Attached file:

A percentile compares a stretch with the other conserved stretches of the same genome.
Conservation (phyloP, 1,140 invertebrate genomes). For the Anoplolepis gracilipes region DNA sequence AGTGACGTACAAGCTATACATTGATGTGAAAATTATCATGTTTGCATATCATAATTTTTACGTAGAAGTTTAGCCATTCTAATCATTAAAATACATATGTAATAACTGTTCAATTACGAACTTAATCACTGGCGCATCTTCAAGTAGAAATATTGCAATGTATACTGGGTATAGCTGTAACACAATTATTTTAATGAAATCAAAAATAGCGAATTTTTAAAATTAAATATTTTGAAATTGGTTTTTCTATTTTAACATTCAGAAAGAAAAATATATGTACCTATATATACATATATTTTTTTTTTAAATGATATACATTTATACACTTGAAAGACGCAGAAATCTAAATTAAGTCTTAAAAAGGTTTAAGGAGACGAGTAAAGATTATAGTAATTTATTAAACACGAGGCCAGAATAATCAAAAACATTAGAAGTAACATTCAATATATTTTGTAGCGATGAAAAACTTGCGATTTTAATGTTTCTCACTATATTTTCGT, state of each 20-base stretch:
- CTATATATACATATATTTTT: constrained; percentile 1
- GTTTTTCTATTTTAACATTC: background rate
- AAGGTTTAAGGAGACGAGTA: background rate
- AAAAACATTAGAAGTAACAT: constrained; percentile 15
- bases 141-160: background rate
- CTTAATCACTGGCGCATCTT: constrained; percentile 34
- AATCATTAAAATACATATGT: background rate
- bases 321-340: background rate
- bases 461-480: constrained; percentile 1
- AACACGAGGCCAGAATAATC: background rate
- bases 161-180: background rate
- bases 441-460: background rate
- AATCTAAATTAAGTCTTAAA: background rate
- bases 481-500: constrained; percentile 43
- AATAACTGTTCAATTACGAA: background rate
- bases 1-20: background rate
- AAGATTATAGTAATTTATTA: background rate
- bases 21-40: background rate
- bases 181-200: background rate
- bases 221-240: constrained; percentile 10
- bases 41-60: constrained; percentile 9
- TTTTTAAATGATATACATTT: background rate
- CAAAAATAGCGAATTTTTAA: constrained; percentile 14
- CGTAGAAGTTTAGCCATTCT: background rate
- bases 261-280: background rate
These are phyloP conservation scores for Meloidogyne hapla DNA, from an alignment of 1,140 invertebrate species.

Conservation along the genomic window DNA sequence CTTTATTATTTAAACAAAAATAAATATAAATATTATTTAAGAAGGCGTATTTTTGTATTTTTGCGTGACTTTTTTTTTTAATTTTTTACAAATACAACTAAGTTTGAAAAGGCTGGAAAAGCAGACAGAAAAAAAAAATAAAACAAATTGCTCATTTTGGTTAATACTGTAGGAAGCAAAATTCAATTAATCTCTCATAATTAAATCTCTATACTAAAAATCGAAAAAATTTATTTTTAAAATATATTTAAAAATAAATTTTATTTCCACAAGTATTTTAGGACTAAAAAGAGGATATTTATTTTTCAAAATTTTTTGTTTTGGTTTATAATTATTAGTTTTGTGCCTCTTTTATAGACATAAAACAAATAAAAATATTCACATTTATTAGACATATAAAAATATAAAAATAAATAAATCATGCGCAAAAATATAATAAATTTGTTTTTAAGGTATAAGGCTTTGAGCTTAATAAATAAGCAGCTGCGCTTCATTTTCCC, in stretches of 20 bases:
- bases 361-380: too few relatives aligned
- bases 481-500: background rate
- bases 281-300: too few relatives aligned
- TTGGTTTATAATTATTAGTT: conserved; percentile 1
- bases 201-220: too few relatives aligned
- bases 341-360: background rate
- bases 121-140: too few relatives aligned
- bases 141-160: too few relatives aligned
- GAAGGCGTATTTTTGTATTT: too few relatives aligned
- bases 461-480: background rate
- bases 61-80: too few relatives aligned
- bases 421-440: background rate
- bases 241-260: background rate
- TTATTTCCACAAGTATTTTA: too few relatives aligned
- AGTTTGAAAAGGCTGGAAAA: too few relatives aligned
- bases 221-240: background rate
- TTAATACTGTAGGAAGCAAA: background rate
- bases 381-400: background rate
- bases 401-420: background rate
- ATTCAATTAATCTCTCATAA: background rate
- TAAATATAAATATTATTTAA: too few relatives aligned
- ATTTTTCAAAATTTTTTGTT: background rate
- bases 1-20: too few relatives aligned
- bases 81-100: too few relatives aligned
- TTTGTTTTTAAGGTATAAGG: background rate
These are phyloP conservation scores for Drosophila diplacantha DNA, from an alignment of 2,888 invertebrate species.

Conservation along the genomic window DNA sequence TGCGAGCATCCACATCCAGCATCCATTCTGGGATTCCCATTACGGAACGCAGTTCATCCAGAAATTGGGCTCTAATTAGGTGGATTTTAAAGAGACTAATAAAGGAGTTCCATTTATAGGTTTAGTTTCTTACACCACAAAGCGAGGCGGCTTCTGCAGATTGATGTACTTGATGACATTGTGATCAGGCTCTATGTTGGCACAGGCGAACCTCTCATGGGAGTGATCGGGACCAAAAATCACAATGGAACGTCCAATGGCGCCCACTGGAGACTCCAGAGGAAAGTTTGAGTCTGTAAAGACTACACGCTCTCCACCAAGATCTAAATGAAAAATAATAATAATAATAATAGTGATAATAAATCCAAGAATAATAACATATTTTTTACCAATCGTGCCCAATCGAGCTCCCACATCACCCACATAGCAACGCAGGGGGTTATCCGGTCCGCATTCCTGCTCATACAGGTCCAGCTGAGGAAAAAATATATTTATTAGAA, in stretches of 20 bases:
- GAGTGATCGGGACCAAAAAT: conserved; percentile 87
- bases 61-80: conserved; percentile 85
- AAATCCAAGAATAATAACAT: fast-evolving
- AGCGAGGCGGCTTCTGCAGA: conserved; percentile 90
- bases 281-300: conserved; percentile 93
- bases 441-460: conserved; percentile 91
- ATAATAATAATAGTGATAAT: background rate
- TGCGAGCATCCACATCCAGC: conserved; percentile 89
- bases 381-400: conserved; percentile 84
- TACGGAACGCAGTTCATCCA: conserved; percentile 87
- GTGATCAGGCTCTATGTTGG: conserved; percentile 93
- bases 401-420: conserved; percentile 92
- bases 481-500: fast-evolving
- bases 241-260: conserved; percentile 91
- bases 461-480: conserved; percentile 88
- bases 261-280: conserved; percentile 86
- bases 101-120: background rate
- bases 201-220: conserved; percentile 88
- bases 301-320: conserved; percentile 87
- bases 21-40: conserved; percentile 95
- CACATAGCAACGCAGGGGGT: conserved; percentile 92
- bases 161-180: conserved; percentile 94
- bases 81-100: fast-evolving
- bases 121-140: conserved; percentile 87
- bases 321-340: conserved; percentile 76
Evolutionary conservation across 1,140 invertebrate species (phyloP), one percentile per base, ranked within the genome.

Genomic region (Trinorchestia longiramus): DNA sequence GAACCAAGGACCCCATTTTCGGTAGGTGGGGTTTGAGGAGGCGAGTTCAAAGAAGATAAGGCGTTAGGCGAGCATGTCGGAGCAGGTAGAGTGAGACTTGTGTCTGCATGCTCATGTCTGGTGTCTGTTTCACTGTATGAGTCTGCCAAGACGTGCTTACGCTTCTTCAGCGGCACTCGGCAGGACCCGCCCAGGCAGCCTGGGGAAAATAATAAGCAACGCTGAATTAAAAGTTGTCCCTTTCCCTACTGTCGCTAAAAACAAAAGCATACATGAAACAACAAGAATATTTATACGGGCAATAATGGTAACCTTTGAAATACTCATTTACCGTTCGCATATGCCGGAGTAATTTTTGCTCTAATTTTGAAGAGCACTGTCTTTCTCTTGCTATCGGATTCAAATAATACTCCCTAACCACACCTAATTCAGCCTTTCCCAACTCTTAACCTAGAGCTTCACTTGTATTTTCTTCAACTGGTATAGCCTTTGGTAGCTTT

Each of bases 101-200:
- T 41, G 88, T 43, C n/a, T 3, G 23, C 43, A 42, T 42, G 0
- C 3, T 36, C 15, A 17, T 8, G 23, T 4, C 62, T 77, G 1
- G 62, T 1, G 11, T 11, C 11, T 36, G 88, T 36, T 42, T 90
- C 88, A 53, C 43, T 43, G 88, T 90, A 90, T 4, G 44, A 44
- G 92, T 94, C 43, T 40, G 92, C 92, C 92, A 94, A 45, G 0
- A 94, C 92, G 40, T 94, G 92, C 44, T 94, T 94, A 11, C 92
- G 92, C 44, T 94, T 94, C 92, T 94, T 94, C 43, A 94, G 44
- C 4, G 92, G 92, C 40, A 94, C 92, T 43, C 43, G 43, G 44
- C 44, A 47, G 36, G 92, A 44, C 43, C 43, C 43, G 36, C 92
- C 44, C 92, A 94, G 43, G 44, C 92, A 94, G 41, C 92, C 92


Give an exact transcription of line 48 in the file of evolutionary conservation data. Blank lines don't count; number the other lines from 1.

- bases 401-420: background rate